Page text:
Other highlights of the exhibit include Lee’s Howard the Duck, an oil painting he did of the famed mural of the same name that he had painted on a handball court at a Lower East Side school. Lee replicated his mural on canvas especially for Wong. “Martin was so passionate about the mural. Lee told me Martin used to say they really needed to go to the city and get them to excavate this wall and preserve it,” Corcoran says. (The excavation never took place, and the mural was destroyed years ago.)

Daze’s TransitionPhoto by Christine Champagne

Daze’s Transition, another painting on canvas, is also part of “City on Canvas.” “It’s generally considered one of Martin’s favorite paintings in his collection,” Corcoran says. “The story behind it is not long after Daze and Martin met, they agreed that they would swap artworks, and I believe that this is one Daze gave to Martin in return for a painting from Martin.”

The Death of Graffiti, a brush painting on masonite, is the work of Lady Pink, one of the few women–actually, she was a teenager in the 1980s–who was involved in the New York City graffiti scene in those early days. “This was painted when the MTA and Mayor Koch were really reinvigorating efforts to clean the train system,” Corcoran says of the work. “They were cleaning pieces off the trains, and then they were whitewashing the trains. So this was a moment of lamentation for Pink about the possible end of writing on subway trains.”

Wong’s own work is also featured. He painted several portraits of his graffiti writer friends, including two of Sharp that are part of the exhibit. “Martin, in his own right, is an important artist. In fact, it seems to me that his recognition as an important artist just grows every year,” Corcoran says. (Wong’s work can be seen in museums ranging from the Metropolitan Museum of Art to the Whitney Museum.)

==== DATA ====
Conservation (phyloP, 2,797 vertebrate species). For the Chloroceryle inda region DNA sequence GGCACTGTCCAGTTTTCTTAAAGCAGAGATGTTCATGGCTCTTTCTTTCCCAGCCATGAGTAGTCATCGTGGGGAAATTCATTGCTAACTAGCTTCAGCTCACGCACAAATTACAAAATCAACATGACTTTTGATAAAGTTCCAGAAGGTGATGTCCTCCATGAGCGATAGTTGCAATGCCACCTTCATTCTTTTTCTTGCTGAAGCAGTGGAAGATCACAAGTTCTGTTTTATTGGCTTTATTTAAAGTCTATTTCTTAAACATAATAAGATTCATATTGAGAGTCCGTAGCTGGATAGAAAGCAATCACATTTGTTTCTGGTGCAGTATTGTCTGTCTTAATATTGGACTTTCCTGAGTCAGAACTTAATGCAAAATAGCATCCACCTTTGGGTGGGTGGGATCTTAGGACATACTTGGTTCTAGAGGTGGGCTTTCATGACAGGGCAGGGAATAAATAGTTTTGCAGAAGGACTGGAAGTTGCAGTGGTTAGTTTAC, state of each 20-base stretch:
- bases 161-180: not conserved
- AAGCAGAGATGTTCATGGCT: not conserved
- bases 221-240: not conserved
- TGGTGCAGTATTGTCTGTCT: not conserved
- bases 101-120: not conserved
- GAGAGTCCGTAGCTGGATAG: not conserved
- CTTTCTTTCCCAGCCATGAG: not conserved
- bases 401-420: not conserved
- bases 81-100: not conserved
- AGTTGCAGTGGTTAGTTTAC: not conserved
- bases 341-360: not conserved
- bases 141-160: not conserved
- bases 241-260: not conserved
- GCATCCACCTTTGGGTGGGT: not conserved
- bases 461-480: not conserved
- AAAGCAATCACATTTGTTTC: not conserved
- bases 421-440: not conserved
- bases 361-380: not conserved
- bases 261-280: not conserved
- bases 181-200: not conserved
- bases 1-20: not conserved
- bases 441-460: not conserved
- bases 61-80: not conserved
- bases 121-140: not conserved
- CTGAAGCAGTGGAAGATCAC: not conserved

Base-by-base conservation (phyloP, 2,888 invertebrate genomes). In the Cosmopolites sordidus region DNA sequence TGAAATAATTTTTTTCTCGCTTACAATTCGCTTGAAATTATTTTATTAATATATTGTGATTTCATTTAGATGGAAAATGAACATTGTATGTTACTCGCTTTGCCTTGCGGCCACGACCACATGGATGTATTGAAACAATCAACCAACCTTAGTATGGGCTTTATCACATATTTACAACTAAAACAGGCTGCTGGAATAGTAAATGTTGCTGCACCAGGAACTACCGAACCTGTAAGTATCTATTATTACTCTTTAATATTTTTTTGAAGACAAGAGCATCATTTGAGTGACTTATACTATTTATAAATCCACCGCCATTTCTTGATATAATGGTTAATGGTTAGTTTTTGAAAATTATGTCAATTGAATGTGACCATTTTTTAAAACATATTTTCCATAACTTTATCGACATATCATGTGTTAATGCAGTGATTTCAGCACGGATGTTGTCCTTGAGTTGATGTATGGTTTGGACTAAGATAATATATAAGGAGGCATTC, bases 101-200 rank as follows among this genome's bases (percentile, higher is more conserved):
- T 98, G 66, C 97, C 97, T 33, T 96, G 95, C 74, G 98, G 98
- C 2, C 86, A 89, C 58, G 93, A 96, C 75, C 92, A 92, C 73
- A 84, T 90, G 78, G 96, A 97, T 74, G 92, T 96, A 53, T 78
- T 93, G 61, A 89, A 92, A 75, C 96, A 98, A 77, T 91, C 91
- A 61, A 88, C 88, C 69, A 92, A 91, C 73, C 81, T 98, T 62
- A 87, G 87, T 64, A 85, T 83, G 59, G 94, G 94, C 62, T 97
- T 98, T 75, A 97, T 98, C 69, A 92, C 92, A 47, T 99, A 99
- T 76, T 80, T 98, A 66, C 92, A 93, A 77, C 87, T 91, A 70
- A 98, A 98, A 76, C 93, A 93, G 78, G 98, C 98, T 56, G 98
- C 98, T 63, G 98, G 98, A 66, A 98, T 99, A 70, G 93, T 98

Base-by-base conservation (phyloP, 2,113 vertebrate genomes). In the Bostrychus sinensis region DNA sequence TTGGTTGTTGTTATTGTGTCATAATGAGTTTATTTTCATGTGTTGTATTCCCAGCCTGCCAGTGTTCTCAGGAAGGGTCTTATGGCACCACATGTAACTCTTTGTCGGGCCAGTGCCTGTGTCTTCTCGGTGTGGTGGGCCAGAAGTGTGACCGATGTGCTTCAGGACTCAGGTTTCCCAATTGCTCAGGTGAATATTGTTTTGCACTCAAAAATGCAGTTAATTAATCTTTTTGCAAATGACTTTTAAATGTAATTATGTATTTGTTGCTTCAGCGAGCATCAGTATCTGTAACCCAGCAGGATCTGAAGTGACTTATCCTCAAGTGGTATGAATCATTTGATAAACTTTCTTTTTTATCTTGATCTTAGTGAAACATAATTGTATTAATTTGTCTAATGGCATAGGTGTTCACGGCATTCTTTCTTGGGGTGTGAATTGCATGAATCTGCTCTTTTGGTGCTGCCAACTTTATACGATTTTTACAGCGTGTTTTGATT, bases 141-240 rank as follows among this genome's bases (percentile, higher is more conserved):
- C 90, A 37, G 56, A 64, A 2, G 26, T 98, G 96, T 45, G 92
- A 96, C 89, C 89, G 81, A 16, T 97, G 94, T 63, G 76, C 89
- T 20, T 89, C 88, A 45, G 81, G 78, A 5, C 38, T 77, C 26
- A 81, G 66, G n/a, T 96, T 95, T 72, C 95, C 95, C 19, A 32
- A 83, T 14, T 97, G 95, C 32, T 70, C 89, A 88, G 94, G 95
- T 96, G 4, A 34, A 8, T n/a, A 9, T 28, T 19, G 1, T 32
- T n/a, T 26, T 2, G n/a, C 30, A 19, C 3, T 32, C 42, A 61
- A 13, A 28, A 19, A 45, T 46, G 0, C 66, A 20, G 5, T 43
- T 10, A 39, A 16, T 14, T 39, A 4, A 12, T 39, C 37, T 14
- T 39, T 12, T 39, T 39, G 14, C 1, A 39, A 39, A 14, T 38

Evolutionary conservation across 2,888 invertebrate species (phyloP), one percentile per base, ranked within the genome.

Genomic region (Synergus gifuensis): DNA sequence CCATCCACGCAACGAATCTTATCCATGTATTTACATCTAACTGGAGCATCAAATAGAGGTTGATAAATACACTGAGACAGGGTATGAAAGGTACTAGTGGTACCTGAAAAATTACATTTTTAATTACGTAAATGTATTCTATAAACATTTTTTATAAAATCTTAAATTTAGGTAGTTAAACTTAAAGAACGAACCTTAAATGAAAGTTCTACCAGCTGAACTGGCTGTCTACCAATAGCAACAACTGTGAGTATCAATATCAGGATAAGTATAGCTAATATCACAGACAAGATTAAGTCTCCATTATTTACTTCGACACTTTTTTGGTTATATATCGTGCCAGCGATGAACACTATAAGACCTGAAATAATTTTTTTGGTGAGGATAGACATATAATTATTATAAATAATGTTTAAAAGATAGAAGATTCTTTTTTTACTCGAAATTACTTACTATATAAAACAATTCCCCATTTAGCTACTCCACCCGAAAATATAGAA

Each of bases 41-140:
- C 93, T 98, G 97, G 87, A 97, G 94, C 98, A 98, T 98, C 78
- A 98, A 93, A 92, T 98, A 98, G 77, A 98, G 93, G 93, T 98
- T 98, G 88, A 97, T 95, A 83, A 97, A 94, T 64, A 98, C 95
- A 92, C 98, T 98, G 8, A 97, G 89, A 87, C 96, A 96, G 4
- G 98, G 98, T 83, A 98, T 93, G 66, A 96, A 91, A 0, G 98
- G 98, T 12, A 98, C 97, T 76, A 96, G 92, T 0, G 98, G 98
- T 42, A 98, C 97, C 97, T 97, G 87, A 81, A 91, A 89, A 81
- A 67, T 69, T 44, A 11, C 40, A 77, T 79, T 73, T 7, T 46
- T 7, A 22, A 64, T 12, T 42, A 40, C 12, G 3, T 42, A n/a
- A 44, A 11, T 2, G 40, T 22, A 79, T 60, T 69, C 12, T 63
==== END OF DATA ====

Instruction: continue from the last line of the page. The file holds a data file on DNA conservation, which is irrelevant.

Death of Graffiti

Visitors to “City as Canvas” can also view a 13-minute documentary titled Graf Obsession: The Martin Wong Collection at the Museum of the City of New York. Directed by Charlie Ahearn, best known as the director of the 1983 hip-hop film Wild Style, Graf Obsession was made for the exhibit and features footage of Wong in his apartment surrounded by his beloved works of art and interviews with artists including Daze, Lee, and Sharp.

Ahearn, who was a friend of Wong’s, sees him as a visionary. Talking about his massive collection, Ahearn says, “This is the labor of love of someone who had a huge heart and a huge passion, which extended outwards towards many people in the community that he lived in in the Lower East Side but also to the general youth of that era in the early ’80s. And that passion reflected an intense devotion and a commitment to the idea that what was happening on the subways and could then be translated into other mediums was the sign of a new art movement, and these people, despite their youth and besides the fact that they were teenagers, were artists with a destiny to change American art. I feel that the fact that he was collecting works–often the first paintings by many of these people–was proof of his idea that this was the DNA of a future art movement.”


About the author

Christine Champagne is a New York City-based journalist best known for covering creativity in television and film, interviewing the talent in front of the camera and behind-the-scenes. She has written for outlets including Emmy, Variety,, Redbook, Time Out New York and